Growers Scramble to Save Crops From Freezing - NBC Right Now/KNDO/KNDU Tri-Cities, Yakima, WA |

Growers Scramble to Save Crops From Freezing

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Growers are watching the buds closely at night to make sure they do not freeze. Growers are watching the buds closely at night to make sure they do not freeze.
WASHINGTON- With a warmer start to the season this year, some crops are blooming earlier than usual, which mean growers have to do more to protect those crops from freezing at night.

Some growers have to stay up all throughout the night to not only watch their crops but to watch the temperatures too.  If temperatures dip too low, those farmers have to make sure they take action before the early buds for cherries and other produce freeze.

A warmer start to the season means crops like cherries, peaches and pears can bud ahead of schedule.  Right now, they are almost two weeks early.  That also means more work and expenses for the growers as the nighttime temperatures dip down to the low 2020'snd teens.

"Early springs are nice, but if you have to spend a lot of your money just to get through the spring, it hurts the profit of the whole operation," said Dick Boushey, Vineyard Manager.

When those temperatures get low, some growers use wind machines to pull warmer air and mix it in with the cooler air so the buds will not freeze.  Orchardist Robin French used his Tuesday night to protect his cherries.  The machines make it about four degrees warmer.  They are loud and have to be monitored.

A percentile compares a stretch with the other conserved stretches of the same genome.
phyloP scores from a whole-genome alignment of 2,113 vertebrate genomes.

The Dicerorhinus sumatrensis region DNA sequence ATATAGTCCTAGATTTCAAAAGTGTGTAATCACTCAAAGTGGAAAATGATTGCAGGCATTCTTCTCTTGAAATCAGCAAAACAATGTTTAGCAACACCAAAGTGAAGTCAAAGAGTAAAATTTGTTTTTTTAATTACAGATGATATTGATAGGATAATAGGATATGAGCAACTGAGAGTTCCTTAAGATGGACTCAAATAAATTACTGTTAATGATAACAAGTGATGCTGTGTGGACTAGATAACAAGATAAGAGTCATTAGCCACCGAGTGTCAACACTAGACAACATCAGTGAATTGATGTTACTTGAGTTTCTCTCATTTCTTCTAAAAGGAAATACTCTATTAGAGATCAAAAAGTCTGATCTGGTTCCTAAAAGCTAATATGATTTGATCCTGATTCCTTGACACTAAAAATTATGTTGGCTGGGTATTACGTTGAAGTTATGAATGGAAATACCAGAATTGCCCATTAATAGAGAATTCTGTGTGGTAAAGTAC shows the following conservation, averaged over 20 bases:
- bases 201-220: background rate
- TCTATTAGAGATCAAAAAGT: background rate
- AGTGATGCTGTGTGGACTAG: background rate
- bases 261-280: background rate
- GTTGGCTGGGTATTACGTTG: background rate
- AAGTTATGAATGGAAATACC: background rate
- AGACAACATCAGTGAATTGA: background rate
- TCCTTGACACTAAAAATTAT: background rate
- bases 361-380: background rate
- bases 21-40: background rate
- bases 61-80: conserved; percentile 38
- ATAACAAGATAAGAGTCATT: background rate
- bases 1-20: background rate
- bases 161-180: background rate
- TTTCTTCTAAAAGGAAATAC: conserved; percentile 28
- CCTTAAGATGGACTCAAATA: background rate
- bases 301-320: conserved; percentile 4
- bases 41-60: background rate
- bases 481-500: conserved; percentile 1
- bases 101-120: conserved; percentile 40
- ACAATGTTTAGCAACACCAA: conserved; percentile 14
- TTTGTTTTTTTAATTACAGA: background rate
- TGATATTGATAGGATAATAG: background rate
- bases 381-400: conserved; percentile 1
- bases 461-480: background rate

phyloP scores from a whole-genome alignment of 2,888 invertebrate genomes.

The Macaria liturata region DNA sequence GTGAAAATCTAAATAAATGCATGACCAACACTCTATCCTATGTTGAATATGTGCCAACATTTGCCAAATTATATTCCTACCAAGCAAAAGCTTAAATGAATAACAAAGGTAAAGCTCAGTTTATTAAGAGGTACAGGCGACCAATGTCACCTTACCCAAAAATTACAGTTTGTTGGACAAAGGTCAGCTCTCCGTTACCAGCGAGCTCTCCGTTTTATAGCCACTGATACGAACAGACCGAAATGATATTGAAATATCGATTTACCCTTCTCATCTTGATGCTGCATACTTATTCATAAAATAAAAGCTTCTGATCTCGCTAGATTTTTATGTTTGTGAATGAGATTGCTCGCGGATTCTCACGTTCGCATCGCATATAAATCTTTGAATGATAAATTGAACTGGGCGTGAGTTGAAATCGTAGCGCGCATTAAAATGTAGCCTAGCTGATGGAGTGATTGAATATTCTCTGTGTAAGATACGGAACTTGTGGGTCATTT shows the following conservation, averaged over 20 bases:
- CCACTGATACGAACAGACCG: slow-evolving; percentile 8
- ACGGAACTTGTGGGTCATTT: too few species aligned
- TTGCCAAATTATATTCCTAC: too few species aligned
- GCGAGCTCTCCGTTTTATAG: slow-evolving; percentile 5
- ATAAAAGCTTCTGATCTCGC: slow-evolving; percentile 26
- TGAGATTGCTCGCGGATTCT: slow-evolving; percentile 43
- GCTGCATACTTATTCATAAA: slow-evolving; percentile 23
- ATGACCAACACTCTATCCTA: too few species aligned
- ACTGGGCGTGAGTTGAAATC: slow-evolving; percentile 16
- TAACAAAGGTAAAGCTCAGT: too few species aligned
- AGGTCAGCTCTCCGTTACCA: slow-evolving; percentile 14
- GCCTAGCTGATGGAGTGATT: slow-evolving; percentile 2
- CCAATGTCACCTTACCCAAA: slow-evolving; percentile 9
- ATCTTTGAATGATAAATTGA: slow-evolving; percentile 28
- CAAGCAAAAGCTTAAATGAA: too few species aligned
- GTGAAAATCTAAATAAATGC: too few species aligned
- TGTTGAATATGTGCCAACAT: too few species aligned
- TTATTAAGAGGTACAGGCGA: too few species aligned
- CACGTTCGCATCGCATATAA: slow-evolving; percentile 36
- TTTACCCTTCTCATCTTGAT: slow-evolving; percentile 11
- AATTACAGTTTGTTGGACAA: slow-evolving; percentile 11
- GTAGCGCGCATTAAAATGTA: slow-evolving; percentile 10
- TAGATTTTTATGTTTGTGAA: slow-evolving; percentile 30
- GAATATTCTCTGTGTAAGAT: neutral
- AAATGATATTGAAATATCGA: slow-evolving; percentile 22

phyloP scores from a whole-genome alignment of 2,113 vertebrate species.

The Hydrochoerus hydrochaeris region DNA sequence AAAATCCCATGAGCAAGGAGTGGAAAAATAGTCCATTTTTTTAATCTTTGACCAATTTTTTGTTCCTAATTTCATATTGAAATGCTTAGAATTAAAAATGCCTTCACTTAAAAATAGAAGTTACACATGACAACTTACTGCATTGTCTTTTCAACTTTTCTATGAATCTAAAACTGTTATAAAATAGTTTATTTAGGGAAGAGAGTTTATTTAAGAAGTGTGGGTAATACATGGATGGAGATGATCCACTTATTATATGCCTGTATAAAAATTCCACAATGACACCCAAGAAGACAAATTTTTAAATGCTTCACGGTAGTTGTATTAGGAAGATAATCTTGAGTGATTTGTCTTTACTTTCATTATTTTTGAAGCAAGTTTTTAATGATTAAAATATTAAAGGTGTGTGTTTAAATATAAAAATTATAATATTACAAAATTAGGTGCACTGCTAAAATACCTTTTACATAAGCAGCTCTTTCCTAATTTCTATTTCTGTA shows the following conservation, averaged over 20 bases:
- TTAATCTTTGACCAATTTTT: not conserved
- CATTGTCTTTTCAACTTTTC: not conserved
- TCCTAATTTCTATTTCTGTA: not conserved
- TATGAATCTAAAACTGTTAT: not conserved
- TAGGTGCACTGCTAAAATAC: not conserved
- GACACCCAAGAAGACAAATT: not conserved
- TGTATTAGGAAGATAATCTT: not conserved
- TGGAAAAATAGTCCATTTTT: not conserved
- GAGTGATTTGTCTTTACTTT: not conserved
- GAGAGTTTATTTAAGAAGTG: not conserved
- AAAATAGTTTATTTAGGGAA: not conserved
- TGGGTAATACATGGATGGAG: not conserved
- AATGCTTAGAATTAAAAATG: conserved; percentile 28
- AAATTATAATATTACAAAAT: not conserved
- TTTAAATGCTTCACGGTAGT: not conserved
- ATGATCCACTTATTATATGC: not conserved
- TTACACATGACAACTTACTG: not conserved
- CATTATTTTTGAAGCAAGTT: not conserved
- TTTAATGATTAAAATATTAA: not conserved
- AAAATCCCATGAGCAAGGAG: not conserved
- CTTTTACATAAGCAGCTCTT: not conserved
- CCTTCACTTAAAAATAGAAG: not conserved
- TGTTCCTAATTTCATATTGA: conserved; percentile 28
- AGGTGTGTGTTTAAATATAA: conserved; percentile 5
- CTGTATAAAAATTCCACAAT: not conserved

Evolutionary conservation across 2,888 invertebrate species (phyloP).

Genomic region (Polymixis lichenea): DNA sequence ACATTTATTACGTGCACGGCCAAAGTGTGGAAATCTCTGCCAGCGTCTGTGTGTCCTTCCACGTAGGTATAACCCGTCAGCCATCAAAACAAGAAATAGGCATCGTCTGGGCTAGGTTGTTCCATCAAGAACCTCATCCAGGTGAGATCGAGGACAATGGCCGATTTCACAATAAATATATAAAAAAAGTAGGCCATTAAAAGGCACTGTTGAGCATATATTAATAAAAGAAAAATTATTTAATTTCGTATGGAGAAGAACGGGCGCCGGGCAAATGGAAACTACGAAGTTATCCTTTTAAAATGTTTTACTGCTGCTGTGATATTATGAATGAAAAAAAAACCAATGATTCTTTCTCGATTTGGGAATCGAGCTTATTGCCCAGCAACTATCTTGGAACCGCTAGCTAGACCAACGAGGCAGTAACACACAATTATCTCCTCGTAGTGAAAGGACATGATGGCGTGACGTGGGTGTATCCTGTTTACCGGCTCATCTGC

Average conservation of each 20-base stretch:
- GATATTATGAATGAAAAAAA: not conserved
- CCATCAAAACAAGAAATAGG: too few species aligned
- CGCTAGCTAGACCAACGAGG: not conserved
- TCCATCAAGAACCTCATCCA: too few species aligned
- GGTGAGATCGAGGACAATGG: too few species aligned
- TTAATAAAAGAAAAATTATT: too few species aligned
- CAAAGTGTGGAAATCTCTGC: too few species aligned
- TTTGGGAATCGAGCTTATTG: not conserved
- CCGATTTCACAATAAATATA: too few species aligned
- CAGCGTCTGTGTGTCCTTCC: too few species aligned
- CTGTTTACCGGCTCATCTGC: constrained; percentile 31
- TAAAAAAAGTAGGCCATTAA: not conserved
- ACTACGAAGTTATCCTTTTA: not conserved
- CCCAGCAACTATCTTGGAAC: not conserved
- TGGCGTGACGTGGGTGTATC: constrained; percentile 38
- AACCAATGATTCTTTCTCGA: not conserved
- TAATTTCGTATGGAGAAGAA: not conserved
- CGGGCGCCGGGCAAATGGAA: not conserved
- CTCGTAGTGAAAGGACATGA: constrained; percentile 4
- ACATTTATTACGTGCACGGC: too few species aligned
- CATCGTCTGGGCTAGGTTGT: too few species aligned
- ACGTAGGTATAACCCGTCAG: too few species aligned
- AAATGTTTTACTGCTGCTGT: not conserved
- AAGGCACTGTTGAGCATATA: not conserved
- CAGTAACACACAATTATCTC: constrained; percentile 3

"Most years everything works out, but still you don't get sleep when you have to stay up with those wind machines," said French.

Running the wind machines comes with a high price too.  It takes 10 to 15 gallons of gas or propane to operate one fan.

"That's worrisome because of the expense of running these wind machines and burning fuel, the labor costs, and the risk of losing your crop almost every night," said Boushey.

Growers also use AgWeather Net Stations to keep a close eye on temperatures.  They alert them when temperatures get to certain levels and predict growing seasons.

For now, the growers just hope the rest of the season works out in their favor.

"You try to look at the long range forecast so you can get ready, be prepared for an early spring like this and just hope for the best," said French.

These growers said keeping their crops alive and healthy is a big deal because so much of the economy in this area depends on it. 

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